# Ed Tech Ideas

Tech Integration for Busy Teachers

## Researching, Graphing and Publishing in Four Steps

One of my third grade classes is working on a unit of learning about, and deciphering the differences between developed and developing countries. They are investigating what makes a country developed, why certain countries develop and other don’t, and trying to figure out how we can close the gap.

### Step 1: The Premise

We began by gathering information on 2 counties (one developed; the other developing) such as literacy rate, life expectancy, population, GDP per capita,  and other statistical facts that could be found online. They recorded their findings in a Word document. This information was later used to graph the results and to develop a better understanding of the differences between developed and developing countries.

### Step 2: The Research

For most of the research, we used CIA World Fact Book. This is a great site with detailed information on every country in the world. It is fairly easy to find the information, but what I like even more is that the kids did have to do some thinking and searching to find the information they needed. Other sites we used were the BBC’s Development and Health, National Geographic’s People and Places, OxFam’s Wake Up World, and Heifer International’s Read to Feed.

### Step 3: The Graphs

After all the information was gathered students went to Create-a-Graph and began entering their data. They selected specific data to compare 2 or more countries (i.e., literacy rates of Singapore vs. Afganastan; Life Expectancy of people in Singapore vs. Cuba; GDP of Singapore vs. The Philippines; etc.). We used Singapore for the developed country as that is where all the students live. The students got to choose which developing country they researched and, not surprisingly, a lot chose either Haiti or Afghanistan. (Note to self: next time, I will have students sign up for a country to avoid repeats).

### Step 4: Publishing

After all the data was collected and graphed, the students downloaded their graphs as PDFs and I then uploaded them all to Youblisher to share their findings with people from around the world. You can take a look at their graphs here.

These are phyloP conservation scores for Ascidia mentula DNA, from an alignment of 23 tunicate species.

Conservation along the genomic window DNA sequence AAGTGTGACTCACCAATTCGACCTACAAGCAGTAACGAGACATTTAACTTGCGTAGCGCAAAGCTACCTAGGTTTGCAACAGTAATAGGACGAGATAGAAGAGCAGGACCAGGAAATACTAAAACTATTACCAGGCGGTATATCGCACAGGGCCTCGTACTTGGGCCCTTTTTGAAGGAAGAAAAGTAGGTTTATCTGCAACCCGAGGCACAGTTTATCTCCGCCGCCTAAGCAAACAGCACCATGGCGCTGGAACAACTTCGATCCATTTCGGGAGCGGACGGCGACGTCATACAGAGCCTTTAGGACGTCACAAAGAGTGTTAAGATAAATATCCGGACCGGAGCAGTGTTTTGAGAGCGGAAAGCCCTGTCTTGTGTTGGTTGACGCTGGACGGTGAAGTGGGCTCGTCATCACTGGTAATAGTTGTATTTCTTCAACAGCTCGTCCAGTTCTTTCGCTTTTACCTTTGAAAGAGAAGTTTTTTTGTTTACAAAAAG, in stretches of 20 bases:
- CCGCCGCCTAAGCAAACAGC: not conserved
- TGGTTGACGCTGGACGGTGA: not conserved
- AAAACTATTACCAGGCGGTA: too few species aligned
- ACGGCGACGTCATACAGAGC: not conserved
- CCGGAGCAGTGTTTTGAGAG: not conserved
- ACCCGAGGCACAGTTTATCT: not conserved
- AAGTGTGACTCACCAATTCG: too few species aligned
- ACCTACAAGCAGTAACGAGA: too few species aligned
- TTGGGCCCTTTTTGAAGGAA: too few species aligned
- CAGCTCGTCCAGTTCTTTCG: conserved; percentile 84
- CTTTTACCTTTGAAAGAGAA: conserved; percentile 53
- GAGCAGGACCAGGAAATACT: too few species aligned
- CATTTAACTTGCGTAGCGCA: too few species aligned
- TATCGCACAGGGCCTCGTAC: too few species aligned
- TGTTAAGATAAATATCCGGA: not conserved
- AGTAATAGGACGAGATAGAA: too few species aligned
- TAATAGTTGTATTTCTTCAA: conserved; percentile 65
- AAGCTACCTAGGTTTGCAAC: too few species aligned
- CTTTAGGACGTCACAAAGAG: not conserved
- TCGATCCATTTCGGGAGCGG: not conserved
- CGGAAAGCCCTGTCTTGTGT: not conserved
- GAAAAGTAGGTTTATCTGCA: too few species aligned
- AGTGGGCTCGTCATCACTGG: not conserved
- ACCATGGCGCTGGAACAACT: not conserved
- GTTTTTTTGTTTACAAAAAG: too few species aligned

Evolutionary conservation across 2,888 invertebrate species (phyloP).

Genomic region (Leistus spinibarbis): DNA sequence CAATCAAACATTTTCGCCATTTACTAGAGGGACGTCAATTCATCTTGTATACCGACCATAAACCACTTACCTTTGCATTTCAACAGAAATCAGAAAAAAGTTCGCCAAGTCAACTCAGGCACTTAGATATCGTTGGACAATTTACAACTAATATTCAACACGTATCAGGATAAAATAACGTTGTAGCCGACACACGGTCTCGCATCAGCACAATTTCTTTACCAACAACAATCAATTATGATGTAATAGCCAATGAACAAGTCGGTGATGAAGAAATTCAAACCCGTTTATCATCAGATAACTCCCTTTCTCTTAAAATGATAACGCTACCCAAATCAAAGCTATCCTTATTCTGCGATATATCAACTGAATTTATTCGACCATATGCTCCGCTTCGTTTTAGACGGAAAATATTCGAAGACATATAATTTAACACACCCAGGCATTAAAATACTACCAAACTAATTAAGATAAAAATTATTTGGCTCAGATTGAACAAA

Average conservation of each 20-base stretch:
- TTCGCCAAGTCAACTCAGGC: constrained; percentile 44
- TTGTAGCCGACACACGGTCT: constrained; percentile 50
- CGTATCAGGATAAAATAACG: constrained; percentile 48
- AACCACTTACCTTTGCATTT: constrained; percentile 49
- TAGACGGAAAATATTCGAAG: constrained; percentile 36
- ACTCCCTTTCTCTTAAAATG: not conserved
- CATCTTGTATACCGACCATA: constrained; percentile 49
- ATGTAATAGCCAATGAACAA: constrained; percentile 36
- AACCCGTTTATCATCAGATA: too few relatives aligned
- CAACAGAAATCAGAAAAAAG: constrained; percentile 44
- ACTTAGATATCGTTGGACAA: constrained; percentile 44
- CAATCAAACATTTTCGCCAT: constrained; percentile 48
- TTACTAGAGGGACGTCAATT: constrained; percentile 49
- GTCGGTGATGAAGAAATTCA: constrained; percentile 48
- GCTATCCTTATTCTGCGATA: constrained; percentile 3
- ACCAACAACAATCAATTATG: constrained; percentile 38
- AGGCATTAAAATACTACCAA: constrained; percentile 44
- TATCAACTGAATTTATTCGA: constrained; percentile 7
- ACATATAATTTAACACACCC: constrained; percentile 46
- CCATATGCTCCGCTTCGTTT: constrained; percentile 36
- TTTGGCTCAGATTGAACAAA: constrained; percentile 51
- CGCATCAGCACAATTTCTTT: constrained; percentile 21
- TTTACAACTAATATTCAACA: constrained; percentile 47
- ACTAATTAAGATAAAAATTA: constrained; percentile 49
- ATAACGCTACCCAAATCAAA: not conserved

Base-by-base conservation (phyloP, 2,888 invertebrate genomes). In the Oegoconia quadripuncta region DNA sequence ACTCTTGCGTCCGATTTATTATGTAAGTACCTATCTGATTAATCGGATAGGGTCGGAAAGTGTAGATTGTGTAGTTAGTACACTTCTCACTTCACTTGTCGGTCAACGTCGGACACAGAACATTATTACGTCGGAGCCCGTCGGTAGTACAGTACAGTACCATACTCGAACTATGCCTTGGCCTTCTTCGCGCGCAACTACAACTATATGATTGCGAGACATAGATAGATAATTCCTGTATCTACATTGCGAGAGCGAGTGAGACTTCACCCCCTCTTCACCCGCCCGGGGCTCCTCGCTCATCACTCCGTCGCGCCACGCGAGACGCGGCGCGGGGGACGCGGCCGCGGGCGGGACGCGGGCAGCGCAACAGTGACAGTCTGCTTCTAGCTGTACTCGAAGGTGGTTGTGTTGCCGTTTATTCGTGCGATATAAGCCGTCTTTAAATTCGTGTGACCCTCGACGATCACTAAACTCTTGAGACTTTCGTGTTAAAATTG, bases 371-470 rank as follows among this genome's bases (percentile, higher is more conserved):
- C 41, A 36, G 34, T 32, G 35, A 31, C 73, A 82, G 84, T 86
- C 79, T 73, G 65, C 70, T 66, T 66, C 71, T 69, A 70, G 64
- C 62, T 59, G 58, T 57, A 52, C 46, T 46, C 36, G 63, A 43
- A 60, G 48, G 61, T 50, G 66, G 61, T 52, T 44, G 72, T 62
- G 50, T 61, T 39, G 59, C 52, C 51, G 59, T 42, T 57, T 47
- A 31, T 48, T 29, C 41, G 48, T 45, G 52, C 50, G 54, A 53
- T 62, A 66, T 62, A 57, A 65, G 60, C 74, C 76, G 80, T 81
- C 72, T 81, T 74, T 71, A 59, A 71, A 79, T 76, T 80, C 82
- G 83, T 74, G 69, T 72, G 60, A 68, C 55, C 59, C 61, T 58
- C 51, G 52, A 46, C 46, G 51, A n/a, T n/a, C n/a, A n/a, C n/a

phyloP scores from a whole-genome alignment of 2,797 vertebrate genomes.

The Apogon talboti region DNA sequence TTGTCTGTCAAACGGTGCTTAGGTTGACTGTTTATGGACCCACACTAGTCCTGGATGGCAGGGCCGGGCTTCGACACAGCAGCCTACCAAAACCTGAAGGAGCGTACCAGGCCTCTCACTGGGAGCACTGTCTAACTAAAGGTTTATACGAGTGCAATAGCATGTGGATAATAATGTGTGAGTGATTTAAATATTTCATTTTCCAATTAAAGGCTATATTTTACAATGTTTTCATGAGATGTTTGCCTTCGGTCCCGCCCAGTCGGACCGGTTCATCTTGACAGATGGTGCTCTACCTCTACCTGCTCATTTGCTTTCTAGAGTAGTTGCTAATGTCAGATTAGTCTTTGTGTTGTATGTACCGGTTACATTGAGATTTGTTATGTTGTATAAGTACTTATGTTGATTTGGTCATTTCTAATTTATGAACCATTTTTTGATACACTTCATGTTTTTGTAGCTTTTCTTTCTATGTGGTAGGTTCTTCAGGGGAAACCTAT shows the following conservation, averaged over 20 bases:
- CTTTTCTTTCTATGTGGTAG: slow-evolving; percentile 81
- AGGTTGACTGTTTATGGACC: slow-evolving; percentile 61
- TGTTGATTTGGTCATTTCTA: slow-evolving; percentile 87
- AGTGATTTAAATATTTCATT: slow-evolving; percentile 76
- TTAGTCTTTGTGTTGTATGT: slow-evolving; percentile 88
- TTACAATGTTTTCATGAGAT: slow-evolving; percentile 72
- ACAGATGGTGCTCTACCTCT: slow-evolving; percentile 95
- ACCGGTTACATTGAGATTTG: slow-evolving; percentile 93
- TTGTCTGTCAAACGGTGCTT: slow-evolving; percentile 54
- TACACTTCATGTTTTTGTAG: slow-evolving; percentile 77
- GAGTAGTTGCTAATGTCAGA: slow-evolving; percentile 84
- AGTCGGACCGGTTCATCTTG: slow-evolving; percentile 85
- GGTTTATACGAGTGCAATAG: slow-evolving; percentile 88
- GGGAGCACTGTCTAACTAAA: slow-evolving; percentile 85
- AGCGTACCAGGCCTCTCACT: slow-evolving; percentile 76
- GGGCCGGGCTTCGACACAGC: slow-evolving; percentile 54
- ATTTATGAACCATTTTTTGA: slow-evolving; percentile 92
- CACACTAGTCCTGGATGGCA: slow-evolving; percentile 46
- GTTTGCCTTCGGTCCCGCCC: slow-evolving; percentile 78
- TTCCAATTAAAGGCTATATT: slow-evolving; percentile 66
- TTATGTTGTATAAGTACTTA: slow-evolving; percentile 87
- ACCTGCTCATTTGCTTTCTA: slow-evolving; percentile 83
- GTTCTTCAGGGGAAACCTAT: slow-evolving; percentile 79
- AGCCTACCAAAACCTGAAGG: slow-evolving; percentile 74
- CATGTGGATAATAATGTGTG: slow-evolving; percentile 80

## Twitter and Blogging from a Newbie Perspective – Part 2

### Hello? Is Anybody There?

On December 21, I created a Twitter account with my first real tweet being a link to my blog post “Did you Know” which was merely a quick sentence about the video being a great reminder. I didn’t receive any replies; no re-tweets; no direct messages… In fact, I think I heard a faint chirping sound of distant crickets. I quickly realized that there was no one following me, and I was following no one. I decided to spend the mornings of my winter break finding quality educators to follow.

### Making Progress

My plan was as follows:

1. I began the hunt at my co-worker Susan Sedro’s Blog and clicked through her blogroll, reading as much as I could during those quiet mornings before the world awoke. When I found one’s I liked, I would add them to my Google Reader.
2. I would then search the about sections of the blogs to see if the writer was on Twitter, and if so, I began following them (The first few people to follow me back reads like a list of “who’s who in the educational Twtterverse” and includes such great educators as: @langwitches, @rmbyrne, @jenwagner, @coolcatteacher, @kjarrett, @courosa, @betchaboy, and many, many others). If you are new to Twitter, I’d recommend following them.
3. After following about 50 or so people, I started looking at who they were following, and who was following them. It felt a little like stalking, but that’s kind of the way things work out at first. I would look at the basic Twitter bio, link to their blog, and scan through their last 20 or so tweets. If they were interesting (ie, tweeting about educational sites, useful practices in the classroom and not what they ate for lunch), I would follow them. I found amazing people like @cybraryman1, @shannonmmiller, @shellterrell, @ktenkely, @AngelaMaiers@Ginaschreck, @Larryferlazzo, @bjnichols, @web20classroom, @tomwhitby, and many, many more who I learn so much from every day.
4. I signed up for The Educator’s PLN and Classroom 2.0 and “met” some great educators (@cspiezio, @GiseldaSantos, @vickyloras) from discussion groups and began to follow them.
5. From the beginning, I shared things I came across, re-tweeted interesting tweets and tried to be as lurk-less as possible.
6. I “tweeted” people as I wanted to be “tweeted.” I tried to thank people for a follow, reply to all direct messages and tweeted only things that I found interesting and useful.